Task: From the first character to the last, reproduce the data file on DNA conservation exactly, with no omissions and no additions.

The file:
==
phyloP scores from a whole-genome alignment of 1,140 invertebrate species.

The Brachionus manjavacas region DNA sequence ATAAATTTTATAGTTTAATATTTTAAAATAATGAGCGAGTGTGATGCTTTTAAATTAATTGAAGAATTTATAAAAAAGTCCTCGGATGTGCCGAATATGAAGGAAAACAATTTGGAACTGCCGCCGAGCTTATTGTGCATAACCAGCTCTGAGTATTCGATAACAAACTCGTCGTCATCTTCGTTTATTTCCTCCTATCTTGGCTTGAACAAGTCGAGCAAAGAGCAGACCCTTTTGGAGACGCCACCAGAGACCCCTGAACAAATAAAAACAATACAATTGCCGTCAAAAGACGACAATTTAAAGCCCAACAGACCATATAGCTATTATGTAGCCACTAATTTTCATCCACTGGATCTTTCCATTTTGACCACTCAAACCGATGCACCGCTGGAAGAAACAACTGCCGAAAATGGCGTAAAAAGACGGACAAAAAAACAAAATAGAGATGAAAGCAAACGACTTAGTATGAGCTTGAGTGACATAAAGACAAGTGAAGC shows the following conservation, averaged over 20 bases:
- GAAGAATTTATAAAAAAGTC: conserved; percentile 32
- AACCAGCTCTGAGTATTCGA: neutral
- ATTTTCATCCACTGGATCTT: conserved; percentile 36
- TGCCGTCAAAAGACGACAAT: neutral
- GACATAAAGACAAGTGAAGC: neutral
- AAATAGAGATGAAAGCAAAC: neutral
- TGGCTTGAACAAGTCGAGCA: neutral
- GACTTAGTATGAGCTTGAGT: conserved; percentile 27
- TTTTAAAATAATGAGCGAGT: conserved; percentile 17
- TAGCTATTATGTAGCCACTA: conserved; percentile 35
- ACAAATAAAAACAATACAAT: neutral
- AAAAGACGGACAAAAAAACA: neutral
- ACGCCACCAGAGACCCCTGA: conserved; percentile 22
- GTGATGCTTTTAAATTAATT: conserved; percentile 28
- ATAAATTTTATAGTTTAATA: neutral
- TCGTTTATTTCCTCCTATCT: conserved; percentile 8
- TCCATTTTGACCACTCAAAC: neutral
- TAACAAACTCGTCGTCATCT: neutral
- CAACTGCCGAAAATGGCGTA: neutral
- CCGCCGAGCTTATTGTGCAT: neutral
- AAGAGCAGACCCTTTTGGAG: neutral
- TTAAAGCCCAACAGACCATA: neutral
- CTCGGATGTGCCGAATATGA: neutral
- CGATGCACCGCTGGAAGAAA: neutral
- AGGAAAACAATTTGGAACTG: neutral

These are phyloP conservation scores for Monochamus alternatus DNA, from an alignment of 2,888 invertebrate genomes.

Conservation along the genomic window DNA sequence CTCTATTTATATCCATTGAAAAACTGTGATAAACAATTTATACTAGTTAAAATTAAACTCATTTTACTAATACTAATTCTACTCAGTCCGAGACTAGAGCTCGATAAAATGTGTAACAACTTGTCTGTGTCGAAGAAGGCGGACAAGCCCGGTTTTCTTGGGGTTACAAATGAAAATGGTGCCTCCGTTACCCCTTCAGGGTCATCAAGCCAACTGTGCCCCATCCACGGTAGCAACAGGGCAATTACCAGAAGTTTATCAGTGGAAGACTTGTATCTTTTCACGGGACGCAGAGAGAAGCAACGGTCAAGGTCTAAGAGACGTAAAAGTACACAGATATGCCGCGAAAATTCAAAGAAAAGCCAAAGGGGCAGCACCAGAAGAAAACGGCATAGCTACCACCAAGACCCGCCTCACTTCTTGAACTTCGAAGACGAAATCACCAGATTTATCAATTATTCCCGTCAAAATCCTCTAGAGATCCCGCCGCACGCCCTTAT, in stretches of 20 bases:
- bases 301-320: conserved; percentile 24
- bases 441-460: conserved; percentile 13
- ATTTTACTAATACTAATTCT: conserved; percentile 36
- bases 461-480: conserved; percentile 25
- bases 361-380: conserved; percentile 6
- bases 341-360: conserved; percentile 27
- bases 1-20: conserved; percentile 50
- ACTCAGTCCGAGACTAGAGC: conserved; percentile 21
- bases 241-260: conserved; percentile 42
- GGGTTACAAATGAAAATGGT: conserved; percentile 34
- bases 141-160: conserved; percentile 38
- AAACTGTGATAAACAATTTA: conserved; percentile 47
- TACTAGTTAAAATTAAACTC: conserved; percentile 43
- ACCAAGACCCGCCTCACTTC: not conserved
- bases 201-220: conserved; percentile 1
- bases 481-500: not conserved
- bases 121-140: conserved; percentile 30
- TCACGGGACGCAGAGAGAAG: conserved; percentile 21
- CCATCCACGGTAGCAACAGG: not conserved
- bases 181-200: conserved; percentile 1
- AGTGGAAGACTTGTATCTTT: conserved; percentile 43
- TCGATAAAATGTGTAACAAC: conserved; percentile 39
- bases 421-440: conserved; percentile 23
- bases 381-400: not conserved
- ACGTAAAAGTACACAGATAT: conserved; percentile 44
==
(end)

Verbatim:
phyloP scores from a whole-genome alignment of 1,140 invertebrate species.

The Brachionus manjavacas region DNA sequence ATAAATTTTATAGTTTAATATTTTAAAATAATGAGCGAGTGTGATGCTTTTAAATTAATTGAAGAATTTATAAAAAAGTCCTCGGATGTGCCGAATATGAAGGAAAACAATTTGGAACTGCCGCCGAGCTTATTGTGCATAACCAGCTCTGAGTATTCGATAACAAACTCGTCGTCATCTTCGTTTATTTCCTCCTATCTTGGCTTGAACAAGTCGAGCAAAGAGCAGACCCTTTTGGAGACGCCACCAGAGACCCCTGAACAAATAAAAACAATACAATTGCCGTCAAAAGACGACAATTTAAAGCCCAACAGACCATATAGCTATTATGTAGCCACTAATTTTCATCCACTGGATCTTTCCATTTTGACCACTCAAACCGATGCACCGCTGGAAGAAACAACTGCCGAAAATGGCGTAAAAAGACGGACAAAAAAACAAAATAGAGATGAAAGCAAACGACTTAGTATGAGCTTGAGTGACATAAAGACAAGTGAAGC shows the following conservation, averaged over 20 bases:
- GAAGAATTTATAAAAAAGTC: conserved; percentile 32
- AACCAGCTCTGAGTATTCGA: neutral
- ATTTTCATCCACTGGATCTT: conserved; percentile 36
- TGCCGTCAAAAGACGACAAT: neutral
- GACATAAAGACAAGTGAAGC: neutral
- AAATAGAGATGAAAGCAAAC: neutral
- TGGCTTGAACAAGTCGAGCA: neutral
- GACTTAGTATGAGCTTGAGT: conserved; percentile 27
- TTTTAAAATAATGAGCGAGT: conserved; percentile 17
- TAGCTATTATGTAGCCACTA: conserved; percentile 35
- ACAAATAAAAACAATACAAT: neutral
- AAAAGACGGACAAAAAAACA: neutral
- ACGCCACCAGAGACCCCTGA: conserved; percentile 22
- GTGATGCTTTTAAATTAATT: conserved; percentile 28
- ATAAATTTTATAGTTTAATA: neutral
- TCGTTTATTTCCTCCTATCT: conserved; percentile 8
- TCCATTTTGACCACTCAAAC: neutral
- TAACAAACTCGTCGTCATCT: neutral
- CAACTGCCGAAAATGGCGTA: neutral
- CCGCCGAGCTTATTGTGCAT: neutral
- AAGAGCAGACCCTTTTGGAG: neutral
- TTAAAGCCCAACAGACCATA: neutral
- CTCGGATGTGCCGAATATGA: neutral
- CGATGCACCGCTGGAAGAAA: neutral
- AGGAAAACAATTTGGAACTG: neutral

These are phyloP conservation scores for Monochamus alternatus DNA, from an alignment of 2,888 invertebrate genomes.

Conservation along the genomic window DNA sequence CTCTATTTATATCCATTGAAAAACTGTGATAAACAATTTATACTAGTTAAAATTAAACTCATTTTACTAATACTAATTCTACTCAGTCCGAGACTAGAGCTCGATAAAATGTGTAACAACTTGTCTGTGTCGAAGAAGGCGGACAAGCCCGGTTTTCTTGGGGTTACAAATGAAAATGGTGCCTCCGTTACCCCTTCAGGGTCATCAAGCCAACTGTGCCCCATCCACGGTAGCAACAGGGCAATTACCAGAAGTTTATCAGTGGAAGACTTGTATCTTTTCACGGGACGCAGAGAGAAGCAACGGTCAAGGTCTAAGAGACGTAAAAGTACACAGATATGCCGCGAAAATTCAAAGAAAAGCCAAAGGGGCAGCACCAGAAGAAAACGGCATAGCTACCACCAAGACCCGCCTCACTTCTTGAACTTCGAAGACGAAATCACCAGATTTATCAATTATTCCCGTCAAAATCCTCTAGAGATCCCGCCGCACGCCCTTAT, in stretches of 20 bases:
- bases 301-320: conserved; percentile 24
- bases 441-460: conserved; percentile 13
- ATTTTACTAATACTAATTCT: conserved; percentile 36
- bases 461-480: conserved; percentile 25
- bases 361-380: conserved; percentile 6
- bases 341-360: conserved; percentile 27
- bases 1-20: conserved; percentile 50
- ACTCAGTCCGAGACTAGAGC: conserved; percentile 21
- bases 241-260: conserved; percentile 42
- GGGTTACAAATGAAAATGGT: conserved; percentile 34
- bases 141-160: conserved; percentile 38
- AAACTGTGATAAACAATTTA: conserved; percentile 47
- TACTAGTTAAAATTAAACTC: conserved; percentile 43
- ACCAAGACCCGCCTCACTTC: not conserved
- bases 201-220: conserved; percentile 1
- bases 481-500: not conserved
- bases 121-140: conserved; percentile 30
- TCACGGGACGCAGAGAGAAG: conserved; percentile 21
- CCATCCACGGTAGCAACAGG: not conserved
- bases 181-200: conserved; percentile 1
- AGTGGAAGACTTGTATCTTT: conserved; percentile 43
- TCGATAAAATGTGTAACAAC: conserved; percentile 39
- bases 421-440: conserved; percentile 23
- bases 381-400: not conserved
- ACGTAAAAGTACACAGATAT: conserved; percentile 44